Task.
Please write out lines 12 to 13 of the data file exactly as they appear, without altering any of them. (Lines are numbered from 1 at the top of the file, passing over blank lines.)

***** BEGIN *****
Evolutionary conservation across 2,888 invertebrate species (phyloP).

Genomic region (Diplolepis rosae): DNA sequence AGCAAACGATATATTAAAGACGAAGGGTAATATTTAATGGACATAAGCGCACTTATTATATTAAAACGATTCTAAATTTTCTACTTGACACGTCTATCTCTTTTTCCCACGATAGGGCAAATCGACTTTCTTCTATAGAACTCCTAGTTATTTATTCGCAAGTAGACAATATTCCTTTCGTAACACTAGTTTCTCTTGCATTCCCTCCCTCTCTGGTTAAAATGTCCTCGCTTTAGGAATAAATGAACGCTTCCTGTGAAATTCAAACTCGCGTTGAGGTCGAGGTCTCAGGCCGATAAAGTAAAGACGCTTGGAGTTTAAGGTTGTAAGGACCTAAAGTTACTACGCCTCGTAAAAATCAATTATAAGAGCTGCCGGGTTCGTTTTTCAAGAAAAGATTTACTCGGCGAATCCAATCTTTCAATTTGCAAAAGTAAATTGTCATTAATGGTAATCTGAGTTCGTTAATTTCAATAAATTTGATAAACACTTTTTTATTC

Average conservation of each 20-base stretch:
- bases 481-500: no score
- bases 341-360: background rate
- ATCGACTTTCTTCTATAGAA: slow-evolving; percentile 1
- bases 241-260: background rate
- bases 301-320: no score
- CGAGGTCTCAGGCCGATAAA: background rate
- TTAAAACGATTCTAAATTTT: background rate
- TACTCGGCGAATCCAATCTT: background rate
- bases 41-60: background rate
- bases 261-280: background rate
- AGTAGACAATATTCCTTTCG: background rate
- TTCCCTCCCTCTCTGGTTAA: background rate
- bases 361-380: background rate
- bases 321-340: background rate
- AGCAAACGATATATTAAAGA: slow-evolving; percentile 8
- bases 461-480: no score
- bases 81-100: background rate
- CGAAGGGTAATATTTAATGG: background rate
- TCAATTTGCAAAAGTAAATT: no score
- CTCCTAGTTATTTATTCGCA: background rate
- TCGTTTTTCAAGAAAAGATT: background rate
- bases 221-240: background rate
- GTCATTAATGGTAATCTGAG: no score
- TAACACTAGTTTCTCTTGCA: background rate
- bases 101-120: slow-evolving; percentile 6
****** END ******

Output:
- bases 41-60: background rate
- bases 261-280: background rate